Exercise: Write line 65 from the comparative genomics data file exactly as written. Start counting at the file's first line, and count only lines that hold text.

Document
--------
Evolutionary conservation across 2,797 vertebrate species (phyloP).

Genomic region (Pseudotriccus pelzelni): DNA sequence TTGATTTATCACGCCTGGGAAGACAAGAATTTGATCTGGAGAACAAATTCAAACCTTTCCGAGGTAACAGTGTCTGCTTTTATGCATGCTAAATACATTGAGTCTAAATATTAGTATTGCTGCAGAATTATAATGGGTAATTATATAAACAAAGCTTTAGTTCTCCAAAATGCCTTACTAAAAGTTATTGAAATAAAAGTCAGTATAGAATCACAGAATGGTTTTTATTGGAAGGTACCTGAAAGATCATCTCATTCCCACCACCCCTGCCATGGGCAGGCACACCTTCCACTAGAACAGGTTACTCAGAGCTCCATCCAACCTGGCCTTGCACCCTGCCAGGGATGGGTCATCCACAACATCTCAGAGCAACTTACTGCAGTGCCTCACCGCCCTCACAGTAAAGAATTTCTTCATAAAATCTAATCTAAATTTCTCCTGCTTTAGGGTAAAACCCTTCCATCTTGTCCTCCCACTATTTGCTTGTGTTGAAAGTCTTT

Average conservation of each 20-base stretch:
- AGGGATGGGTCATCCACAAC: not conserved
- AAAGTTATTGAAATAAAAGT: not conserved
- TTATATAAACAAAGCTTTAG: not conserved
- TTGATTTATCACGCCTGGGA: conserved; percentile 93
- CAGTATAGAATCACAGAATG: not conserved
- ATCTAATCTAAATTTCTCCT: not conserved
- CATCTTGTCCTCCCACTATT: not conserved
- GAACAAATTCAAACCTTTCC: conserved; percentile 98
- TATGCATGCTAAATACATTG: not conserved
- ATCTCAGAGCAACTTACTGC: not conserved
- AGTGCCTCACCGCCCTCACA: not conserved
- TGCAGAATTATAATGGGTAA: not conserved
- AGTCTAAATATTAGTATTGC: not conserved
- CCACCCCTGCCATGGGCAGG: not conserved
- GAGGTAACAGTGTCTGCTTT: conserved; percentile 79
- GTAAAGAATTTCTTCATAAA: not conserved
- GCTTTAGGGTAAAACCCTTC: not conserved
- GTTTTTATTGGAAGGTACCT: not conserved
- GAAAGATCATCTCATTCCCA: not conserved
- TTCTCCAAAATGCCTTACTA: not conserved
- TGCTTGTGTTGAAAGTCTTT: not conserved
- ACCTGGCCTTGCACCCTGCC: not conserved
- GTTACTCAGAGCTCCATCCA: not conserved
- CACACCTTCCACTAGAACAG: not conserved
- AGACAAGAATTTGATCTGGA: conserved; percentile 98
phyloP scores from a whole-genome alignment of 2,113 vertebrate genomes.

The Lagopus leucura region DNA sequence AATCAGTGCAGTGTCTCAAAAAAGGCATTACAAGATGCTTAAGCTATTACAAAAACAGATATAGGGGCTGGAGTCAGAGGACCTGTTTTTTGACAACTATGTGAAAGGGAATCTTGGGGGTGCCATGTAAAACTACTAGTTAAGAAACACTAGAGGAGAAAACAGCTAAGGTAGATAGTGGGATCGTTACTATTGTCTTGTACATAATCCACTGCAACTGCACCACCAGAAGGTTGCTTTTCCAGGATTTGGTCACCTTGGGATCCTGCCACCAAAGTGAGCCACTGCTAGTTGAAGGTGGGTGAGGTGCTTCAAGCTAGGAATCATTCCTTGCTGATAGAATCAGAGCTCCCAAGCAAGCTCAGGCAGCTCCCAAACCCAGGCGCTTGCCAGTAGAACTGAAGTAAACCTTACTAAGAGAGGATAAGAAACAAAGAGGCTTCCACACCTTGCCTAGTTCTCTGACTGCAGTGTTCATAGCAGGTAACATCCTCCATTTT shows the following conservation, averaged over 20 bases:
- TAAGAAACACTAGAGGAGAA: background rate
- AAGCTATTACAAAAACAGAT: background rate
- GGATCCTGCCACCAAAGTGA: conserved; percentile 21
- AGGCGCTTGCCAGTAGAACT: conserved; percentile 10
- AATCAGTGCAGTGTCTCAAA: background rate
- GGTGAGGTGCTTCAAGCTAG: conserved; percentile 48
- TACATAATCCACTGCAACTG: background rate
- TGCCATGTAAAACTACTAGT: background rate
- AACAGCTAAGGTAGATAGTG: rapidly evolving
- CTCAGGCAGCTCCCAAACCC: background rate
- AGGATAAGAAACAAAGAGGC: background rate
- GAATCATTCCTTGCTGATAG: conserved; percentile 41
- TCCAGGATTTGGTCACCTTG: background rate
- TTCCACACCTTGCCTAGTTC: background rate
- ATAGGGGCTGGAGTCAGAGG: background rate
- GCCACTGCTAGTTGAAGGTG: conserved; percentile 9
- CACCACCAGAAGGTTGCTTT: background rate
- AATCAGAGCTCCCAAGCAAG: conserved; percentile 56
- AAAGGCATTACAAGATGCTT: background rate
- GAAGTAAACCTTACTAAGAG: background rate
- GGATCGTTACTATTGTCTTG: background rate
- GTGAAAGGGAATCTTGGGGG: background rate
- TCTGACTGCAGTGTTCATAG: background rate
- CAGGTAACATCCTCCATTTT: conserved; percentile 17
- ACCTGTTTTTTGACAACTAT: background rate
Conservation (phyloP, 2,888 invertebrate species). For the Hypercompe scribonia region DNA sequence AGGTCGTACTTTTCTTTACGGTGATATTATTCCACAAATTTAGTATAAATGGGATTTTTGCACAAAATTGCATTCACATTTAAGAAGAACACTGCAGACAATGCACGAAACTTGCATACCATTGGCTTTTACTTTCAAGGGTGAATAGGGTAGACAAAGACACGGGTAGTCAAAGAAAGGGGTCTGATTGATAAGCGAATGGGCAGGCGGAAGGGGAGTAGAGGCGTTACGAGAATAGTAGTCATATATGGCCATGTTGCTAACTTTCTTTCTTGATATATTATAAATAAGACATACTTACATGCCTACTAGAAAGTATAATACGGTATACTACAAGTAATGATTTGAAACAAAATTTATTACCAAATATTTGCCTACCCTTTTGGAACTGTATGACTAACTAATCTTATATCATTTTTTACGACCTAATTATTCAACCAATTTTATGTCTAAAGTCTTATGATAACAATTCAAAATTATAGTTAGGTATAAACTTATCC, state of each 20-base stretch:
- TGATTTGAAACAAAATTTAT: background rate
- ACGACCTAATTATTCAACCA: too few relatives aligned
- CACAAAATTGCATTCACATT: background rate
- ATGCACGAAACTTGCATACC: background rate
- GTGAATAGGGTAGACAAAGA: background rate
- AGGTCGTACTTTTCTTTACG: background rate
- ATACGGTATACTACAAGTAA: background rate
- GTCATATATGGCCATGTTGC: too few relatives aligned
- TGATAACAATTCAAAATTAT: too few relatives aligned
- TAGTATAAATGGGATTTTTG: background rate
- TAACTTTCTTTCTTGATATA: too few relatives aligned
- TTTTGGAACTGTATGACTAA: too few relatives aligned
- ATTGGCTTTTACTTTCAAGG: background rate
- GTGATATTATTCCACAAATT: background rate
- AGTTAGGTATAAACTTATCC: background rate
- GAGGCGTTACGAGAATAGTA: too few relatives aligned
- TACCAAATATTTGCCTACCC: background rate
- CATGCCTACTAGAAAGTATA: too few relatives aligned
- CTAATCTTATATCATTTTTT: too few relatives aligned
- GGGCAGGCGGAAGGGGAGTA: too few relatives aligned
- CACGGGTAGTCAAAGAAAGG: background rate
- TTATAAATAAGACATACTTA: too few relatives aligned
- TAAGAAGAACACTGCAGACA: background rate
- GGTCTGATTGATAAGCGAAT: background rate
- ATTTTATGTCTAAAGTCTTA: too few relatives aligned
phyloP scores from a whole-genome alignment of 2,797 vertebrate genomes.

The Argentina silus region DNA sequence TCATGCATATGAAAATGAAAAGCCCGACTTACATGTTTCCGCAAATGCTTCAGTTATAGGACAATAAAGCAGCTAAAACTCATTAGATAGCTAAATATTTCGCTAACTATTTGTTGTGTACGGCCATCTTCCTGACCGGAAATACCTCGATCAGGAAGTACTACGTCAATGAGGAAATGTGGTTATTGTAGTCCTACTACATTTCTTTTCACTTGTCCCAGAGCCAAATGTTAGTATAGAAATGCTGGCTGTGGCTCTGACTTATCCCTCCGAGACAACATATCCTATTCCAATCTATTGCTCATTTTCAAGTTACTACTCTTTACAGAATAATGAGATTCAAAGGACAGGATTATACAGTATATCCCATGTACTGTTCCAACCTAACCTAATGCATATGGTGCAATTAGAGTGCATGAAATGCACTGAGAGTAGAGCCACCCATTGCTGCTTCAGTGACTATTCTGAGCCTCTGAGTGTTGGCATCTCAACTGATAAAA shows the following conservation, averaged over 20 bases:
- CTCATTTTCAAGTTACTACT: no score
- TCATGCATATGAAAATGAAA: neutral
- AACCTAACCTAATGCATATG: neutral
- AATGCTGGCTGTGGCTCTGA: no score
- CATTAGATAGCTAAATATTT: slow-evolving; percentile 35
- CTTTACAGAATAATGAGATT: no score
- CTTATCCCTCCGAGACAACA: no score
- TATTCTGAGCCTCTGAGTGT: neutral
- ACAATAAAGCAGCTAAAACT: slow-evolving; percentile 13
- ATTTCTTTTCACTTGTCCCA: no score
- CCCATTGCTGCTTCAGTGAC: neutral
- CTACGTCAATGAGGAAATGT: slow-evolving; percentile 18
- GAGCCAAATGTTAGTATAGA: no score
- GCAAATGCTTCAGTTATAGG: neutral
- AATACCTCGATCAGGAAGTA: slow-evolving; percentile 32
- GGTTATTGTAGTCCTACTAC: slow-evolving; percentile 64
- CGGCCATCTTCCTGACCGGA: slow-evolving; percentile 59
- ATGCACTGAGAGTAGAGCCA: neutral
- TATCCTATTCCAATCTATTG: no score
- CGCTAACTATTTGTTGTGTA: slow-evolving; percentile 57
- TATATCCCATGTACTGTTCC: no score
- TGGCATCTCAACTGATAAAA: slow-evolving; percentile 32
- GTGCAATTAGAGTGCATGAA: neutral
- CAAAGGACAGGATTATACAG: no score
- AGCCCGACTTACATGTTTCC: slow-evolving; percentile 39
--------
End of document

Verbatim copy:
- TGATAACAATTCAAAATTAT: too few relatives aligned